From The Art and Popular Culture Encyclopedia
- To force (a person or persons) to leave.
- The man started a fight and was ejected from the bar.
- Andrew was ejected from his apartment for not paying the rent.
- To be thrown out violently.
- In other news, a Montreal man was ejected from his car when he was involved in an accident.
- To compel (a sports player) to leave the field because of inappropriate behaviour.
- To cause (something) to come out of a machine.
- Press that button to eject the video tape.
- To project oneself from an aircraft.
- The pilot lost control of the plane and had to eject.
- To come out of a machine.
- I can't get this cassette to eject.
- (force (a person or persons) to leave): boot out, discharge, dismiss, drive out, evict, expel, kick out, oust, throw out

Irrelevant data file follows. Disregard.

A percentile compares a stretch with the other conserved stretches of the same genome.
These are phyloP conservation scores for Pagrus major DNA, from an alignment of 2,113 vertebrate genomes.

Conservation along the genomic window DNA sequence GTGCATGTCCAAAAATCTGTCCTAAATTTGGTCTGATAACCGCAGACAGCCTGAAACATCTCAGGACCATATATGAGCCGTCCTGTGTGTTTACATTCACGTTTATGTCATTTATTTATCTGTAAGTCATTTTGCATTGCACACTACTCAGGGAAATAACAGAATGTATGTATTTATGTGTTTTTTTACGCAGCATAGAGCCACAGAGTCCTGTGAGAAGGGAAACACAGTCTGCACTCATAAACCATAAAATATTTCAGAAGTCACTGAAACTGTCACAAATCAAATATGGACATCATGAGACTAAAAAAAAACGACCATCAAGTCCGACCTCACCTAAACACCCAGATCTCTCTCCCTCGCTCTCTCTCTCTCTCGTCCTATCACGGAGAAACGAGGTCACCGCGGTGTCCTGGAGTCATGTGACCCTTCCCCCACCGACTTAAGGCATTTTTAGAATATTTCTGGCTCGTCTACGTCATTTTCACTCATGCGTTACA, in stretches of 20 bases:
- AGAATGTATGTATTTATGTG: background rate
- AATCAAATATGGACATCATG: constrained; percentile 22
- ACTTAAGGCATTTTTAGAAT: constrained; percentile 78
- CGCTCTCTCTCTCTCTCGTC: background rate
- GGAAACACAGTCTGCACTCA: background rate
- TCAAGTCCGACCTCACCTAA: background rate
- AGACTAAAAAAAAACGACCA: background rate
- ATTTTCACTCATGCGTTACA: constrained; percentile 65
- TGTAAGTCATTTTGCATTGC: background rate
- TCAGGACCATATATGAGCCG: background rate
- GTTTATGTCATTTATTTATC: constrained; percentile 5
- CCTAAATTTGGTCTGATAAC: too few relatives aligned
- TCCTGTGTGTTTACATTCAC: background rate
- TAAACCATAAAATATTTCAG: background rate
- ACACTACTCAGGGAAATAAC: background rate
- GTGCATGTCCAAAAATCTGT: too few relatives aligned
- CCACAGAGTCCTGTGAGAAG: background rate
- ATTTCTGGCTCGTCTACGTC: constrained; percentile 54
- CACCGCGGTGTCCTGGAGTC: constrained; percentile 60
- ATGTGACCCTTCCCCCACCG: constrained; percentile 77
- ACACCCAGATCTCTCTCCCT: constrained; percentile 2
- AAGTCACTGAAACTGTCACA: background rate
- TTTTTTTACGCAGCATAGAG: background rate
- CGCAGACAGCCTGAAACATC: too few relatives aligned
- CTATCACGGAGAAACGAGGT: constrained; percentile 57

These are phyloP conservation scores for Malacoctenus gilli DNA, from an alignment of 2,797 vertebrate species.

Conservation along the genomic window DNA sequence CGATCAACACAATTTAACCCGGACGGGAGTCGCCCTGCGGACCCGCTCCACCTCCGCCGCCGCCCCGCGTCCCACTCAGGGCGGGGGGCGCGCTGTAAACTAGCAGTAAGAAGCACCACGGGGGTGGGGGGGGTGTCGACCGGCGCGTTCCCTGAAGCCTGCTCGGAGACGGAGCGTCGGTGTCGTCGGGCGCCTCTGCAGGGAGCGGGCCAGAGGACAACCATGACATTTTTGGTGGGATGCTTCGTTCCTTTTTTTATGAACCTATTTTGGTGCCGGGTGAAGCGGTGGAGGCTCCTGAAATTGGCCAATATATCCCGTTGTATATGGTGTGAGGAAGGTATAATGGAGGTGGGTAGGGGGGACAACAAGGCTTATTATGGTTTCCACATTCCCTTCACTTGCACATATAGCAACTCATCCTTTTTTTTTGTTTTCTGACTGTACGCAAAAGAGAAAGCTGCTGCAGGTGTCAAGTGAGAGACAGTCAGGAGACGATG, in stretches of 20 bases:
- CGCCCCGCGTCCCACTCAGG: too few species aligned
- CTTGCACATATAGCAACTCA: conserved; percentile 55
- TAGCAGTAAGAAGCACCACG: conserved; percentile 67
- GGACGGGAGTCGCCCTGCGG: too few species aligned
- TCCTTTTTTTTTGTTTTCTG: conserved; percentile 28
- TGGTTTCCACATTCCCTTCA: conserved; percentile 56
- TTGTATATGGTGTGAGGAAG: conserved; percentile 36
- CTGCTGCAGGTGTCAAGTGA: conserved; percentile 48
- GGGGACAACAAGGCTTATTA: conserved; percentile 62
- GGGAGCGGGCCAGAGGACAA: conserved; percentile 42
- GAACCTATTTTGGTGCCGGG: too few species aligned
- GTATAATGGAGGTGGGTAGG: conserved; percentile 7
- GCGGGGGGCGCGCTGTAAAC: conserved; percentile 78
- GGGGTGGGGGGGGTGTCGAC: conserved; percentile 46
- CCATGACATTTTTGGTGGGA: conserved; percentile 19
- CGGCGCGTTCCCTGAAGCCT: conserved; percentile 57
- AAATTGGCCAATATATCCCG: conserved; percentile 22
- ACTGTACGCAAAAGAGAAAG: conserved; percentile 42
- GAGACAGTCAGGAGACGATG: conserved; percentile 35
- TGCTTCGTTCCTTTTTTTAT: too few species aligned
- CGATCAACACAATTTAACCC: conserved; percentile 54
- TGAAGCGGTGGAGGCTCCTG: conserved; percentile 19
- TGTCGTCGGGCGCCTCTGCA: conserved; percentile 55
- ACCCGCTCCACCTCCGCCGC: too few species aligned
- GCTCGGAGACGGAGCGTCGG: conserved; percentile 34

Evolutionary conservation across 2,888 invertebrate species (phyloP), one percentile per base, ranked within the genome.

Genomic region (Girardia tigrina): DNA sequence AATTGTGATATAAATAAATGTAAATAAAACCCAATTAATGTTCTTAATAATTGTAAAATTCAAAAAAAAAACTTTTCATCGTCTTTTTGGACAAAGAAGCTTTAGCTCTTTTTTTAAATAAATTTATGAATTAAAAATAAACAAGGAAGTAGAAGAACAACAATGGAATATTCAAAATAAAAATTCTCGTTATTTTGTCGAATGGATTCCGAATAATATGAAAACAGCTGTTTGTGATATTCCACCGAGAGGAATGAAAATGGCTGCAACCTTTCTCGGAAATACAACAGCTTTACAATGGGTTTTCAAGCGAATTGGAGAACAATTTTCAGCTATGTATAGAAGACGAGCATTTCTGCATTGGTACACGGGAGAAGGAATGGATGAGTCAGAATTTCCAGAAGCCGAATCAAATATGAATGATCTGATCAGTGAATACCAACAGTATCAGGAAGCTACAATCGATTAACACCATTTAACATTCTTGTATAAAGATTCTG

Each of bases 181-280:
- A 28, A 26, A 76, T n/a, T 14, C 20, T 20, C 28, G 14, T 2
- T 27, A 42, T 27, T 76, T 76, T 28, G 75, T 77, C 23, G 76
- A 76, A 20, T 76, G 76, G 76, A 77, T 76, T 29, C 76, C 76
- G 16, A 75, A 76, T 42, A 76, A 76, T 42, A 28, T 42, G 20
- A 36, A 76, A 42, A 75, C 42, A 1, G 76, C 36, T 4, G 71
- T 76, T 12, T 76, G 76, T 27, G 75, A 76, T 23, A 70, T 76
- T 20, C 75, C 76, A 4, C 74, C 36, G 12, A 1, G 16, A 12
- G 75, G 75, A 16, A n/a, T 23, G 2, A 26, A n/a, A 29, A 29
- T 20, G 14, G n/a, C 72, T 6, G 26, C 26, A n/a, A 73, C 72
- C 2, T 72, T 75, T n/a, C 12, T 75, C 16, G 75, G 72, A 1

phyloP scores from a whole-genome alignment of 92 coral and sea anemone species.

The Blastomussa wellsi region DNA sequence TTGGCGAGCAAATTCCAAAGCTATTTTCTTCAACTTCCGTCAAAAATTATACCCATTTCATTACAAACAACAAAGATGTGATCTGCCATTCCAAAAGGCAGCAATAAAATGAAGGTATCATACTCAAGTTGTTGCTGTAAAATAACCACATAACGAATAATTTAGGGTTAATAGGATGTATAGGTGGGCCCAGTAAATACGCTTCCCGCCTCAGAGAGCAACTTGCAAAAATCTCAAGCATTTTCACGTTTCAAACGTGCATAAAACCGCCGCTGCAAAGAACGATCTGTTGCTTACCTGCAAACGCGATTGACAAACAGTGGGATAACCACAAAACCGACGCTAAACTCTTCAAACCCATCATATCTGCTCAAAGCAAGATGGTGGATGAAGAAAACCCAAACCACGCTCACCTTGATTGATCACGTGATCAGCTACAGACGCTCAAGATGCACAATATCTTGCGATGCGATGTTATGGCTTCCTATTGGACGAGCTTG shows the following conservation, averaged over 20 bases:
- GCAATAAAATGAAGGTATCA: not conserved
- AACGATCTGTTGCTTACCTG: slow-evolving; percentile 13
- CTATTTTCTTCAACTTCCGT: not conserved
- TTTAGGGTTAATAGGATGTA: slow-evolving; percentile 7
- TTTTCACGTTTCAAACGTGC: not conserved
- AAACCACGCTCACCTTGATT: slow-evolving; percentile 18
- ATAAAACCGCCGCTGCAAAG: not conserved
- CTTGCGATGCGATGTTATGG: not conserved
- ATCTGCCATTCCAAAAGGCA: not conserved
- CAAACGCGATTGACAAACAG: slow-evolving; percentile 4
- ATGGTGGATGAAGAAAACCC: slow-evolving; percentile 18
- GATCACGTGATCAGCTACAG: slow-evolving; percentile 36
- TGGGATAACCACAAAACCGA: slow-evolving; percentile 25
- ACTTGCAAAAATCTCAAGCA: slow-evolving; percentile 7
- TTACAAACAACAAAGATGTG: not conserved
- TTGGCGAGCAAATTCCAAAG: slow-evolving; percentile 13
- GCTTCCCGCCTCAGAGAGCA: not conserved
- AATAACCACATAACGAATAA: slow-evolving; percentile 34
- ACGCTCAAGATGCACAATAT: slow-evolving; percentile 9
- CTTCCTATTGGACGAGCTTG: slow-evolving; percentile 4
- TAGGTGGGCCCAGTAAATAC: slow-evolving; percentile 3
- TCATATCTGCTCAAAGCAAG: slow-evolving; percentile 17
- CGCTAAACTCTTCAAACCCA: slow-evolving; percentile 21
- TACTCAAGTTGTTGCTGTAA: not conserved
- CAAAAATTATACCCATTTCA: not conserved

- (be thrown out violently): be forced out, be hurled out, be thrown out, be projected out
- (compel (a sports player) to leave the field): send off (UK)
- (cause (something) to come out of a machine):
- (project oneself from an aircraft): bail out
- (come out of a machine): come out
Unless indicated otherwise, the text in this article is either based on Wikipedia article "Ejecting" or another language Wikipedia page thereof used under the terms of the GNU Free Documentation License; or on original research by Jahsonic and friends. See Art and Popular Culture's copyright notice.